Practical Alternatives to Fossil Fuels for Cleaner Energy Consumption

wind energy sunset picture

We’ve been using fossil fuels to run factories, heat homes and power vehicles since the early 19th century. While it’s brought us through various industrial revolutions, it is a finite resource, created over hundreds of millions of years from the decaying bodies of ancient organic life — and industries are burning through it faster than the planet can replenish itself.

If humanity continues using fossil fuels for power, it could use up Earth’s supply in a little over 50 years.

Thankfully, new alternatives to fossil fuels are hitting the market every year. Which of these are the most practical and which aren’t ready for wide-scale implementation just yet?


Solar energy is probably the most well-known form of alternative energy production, and the related industries are growing exponentially. This sector employs more than 240,000 workers in the United States alone, and the cost of installing solar panels on a home or business has dropped by 70% over the last decade.

Current solar adoption is reducing power generation-related carbon emissions by 73 million metric tons a year — equal to taking 15.6 million cars off the road.

The technology is there to adopt countrywide solar energy whenever consumers want, though areas that don’t get as many available sun hours during the year will need to supplement their power supplies with other green energy alternatives.


In spite of what our president believes, wind turbines for power generation do not cause cancer with the noise they create. Turbines use the planet’s natural air currents to spin massive windmills that generate electricity whenever the wind is blowing, and it could be a viable alternative to fossil fuels for energy generation.

Early in 2019, GE announced plans to build more than 700 onshore turbines to generate more than 2,000 megawatts of energy — enough to power 800,000 homes.

Massive fields of wind turbines aren’t the only option for generating green energy. New types of turbines don’t use windmill-style blades anymore. Instead, they utilize oscillating cylinders inside a vertical structure to capture the vibration caused by passing breezes and turn them into energy.


Humans generate millions of tons of organic waste every year. Instead of letting it rot in landfills, biofuel creates the option to turn it into the fuel of the future.

Most people are already probably familiar with a couple of common biofuel options — ethanol and biodiesel — but new technologies could take this infinitely renewable resource to a whole new level.

This works because biofuel contains similar hydrocarbons to the fossil fuels currently used in automotive and jet engines, to name a few.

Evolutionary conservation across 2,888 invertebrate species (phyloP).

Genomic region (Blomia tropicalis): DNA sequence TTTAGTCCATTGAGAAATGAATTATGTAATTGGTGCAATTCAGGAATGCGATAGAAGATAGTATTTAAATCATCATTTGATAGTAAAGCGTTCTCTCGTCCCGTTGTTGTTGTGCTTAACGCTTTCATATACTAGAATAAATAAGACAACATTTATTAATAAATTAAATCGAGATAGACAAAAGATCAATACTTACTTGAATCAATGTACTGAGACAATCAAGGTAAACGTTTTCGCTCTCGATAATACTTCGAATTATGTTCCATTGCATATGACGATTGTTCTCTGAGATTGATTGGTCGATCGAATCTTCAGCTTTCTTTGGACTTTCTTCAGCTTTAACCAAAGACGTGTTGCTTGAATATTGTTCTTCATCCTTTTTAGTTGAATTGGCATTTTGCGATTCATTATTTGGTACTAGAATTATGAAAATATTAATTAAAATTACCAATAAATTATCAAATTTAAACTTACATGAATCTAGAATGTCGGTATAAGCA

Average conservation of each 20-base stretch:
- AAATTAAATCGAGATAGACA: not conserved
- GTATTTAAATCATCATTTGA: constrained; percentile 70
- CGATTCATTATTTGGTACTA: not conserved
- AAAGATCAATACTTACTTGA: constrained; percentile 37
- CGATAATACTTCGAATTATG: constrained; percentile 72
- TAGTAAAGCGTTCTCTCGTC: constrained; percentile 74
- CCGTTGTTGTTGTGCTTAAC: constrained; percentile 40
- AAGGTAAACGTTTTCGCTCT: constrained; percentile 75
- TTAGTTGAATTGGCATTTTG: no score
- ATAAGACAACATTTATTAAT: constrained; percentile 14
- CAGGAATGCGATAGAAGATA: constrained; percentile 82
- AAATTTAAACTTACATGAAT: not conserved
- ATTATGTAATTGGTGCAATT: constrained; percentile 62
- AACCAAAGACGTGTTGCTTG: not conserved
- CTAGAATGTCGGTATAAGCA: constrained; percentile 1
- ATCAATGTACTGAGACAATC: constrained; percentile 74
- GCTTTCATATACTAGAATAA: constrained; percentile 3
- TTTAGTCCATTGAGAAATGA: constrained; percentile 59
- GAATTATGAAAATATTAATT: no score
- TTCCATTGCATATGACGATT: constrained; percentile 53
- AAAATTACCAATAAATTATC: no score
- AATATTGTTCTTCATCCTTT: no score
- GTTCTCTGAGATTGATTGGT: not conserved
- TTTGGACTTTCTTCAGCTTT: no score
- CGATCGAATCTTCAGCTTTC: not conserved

They’re so similar that they’re compatible with the current internal combustion engine that exists today, so there’s no need to invent new ones or adaptive technology to utilize biofuels as a renewable energy source.


Most people love listening to the waves crash on the shore while at the beach, but coastal cities could potentially turn this relaxing sound into energy to power their homes and businesses.

Ocean waves contain massive amounts of potential energy. The trick is learning how to capture and convert it into something that can travel along our existing power grid.

While this sounds like an ideal solution for green energy, it’s not quite ready for widescale implementation. The potential is there, though, and consumers will likely be seeing more of this type of alternative energy in the future.


Humans have been using hydroelectric energy to power things like flour mills for centuries. This concept is paired with turbines to use the natural flow of water to generate electricity.

If someone is out camping near a river or other flowing water source, they can charge their phone and other devices with a portable turbine. Hydroelectric power just scales this up, creating enough energy to power homes and businesses.

The biggest restriction on this type of green energy is that users need to live near a flowing river to take advantage of hydroelectric power, but the potential is there. It wouldn’t take much to convert existing dams to use the water flowing through them to generate electricity.

The Future of Green Energy

The infrastructure for alternative energy is there, as soon as consumers are ready to make the switch. Humans as a species don’t have much time to make that decision, though, with fossil fuel resources dwindling and global temperatures climbing because of CO2 emissions.

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